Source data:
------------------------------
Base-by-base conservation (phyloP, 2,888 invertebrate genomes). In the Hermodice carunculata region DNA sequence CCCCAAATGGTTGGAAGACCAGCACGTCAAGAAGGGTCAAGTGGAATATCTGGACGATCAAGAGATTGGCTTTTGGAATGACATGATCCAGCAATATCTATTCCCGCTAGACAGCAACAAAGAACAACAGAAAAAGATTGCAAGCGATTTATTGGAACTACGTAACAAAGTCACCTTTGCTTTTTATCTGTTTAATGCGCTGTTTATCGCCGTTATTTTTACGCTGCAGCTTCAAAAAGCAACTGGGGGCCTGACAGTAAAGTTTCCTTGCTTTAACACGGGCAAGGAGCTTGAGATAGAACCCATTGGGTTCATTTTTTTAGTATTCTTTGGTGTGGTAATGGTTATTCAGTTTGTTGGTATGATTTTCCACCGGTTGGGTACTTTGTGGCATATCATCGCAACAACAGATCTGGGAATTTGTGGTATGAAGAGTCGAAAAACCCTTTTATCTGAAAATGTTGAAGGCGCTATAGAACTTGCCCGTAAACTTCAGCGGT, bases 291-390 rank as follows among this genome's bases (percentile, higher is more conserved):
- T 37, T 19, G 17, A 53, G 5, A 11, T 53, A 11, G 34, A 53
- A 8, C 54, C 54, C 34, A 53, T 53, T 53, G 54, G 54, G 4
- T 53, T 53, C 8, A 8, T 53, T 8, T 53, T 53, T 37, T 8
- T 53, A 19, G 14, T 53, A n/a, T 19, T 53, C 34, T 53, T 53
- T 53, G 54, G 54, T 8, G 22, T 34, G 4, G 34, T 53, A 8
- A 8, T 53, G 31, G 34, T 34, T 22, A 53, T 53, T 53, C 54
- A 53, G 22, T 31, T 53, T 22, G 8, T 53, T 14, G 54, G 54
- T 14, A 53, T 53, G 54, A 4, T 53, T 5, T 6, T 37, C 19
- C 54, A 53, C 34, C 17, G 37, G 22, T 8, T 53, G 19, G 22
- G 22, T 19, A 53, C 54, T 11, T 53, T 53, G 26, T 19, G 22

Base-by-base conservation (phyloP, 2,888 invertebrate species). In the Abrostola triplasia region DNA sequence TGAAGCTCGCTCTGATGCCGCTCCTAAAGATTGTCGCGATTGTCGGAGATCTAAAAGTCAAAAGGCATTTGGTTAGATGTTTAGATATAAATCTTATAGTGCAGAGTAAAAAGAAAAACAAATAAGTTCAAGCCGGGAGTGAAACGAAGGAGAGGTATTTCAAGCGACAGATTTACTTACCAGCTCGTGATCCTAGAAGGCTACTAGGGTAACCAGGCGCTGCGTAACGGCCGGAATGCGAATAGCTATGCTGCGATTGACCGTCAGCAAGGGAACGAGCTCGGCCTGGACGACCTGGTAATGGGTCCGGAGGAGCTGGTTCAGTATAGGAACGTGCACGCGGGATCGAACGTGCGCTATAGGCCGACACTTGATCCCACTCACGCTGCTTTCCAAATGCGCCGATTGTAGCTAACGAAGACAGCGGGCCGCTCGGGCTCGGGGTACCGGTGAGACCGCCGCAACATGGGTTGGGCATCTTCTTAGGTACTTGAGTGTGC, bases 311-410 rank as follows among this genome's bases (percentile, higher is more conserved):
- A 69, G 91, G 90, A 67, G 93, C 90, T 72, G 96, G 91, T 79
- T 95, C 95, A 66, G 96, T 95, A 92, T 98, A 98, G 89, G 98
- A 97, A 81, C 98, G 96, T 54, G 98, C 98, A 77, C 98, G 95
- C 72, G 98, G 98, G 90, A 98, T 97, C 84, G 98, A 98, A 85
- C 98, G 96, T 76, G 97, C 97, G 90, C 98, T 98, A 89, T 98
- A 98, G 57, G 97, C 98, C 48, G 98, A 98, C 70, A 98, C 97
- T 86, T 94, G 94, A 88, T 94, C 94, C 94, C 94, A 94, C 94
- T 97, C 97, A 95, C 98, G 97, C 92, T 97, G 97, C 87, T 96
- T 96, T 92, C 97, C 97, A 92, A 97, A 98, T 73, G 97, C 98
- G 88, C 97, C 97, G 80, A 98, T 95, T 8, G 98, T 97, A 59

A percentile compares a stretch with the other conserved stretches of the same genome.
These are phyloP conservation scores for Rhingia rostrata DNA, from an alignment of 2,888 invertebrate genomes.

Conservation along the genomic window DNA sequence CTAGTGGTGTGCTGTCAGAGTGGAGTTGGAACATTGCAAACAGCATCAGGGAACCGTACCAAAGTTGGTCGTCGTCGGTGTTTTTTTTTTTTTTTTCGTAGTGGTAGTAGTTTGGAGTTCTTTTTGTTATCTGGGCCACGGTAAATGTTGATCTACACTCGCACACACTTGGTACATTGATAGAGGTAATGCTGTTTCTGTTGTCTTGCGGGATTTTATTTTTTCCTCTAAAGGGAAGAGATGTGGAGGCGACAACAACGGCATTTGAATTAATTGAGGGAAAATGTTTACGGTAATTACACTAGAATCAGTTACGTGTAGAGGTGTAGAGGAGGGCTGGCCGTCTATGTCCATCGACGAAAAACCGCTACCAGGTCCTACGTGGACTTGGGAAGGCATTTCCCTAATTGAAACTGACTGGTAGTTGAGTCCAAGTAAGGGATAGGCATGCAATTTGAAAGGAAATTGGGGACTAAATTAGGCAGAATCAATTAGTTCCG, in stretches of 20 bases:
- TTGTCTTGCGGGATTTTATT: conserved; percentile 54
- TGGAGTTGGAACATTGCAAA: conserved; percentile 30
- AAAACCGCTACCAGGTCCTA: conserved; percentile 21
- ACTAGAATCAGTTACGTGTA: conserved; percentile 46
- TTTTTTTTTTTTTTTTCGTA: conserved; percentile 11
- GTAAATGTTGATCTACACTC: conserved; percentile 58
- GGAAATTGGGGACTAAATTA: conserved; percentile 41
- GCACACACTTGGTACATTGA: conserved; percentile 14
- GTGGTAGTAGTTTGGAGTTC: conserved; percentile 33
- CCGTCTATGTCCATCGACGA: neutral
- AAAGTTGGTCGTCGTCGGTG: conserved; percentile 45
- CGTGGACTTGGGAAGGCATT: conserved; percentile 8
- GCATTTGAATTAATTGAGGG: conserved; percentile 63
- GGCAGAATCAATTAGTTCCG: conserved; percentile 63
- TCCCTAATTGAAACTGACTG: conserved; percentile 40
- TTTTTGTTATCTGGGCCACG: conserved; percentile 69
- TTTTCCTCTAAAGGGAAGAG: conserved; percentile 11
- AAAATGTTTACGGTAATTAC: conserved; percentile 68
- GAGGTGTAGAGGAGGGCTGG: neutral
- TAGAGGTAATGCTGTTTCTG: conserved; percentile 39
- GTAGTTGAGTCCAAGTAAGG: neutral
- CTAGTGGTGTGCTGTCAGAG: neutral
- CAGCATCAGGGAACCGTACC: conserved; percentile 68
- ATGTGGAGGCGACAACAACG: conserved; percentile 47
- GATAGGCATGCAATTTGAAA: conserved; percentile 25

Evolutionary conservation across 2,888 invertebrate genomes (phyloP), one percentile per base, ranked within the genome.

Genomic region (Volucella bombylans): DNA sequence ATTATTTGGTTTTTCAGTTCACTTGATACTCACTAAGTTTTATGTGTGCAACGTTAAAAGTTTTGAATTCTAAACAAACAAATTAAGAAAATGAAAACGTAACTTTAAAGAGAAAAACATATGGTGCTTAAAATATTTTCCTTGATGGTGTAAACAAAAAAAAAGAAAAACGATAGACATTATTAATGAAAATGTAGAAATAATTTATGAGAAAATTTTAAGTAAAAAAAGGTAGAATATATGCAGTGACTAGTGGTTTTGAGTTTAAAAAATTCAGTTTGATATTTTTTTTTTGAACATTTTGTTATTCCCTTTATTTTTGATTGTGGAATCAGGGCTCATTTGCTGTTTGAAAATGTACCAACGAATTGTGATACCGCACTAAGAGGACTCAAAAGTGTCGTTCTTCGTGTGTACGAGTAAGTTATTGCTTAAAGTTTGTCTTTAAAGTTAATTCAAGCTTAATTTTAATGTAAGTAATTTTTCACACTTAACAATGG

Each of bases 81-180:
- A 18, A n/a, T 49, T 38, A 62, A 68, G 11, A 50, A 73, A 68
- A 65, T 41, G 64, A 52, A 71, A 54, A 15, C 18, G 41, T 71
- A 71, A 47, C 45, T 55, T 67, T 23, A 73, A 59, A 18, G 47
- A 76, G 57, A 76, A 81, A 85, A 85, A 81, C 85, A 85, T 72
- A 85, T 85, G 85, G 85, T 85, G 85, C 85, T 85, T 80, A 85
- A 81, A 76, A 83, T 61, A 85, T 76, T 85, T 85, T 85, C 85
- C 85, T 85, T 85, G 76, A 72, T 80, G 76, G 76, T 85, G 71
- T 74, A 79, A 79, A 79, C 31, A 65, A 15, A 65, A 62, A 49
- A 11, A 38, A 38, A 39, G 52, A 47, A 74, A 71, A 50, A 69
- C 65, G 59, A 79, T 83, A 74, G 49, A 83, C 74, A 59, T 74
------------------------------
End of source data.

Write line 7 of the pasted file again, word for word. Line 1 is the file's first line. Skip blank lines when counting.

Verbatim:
- A 8, T 53, G 31, G 34, T 34, T 22, A 53, T 53, T 53, C 54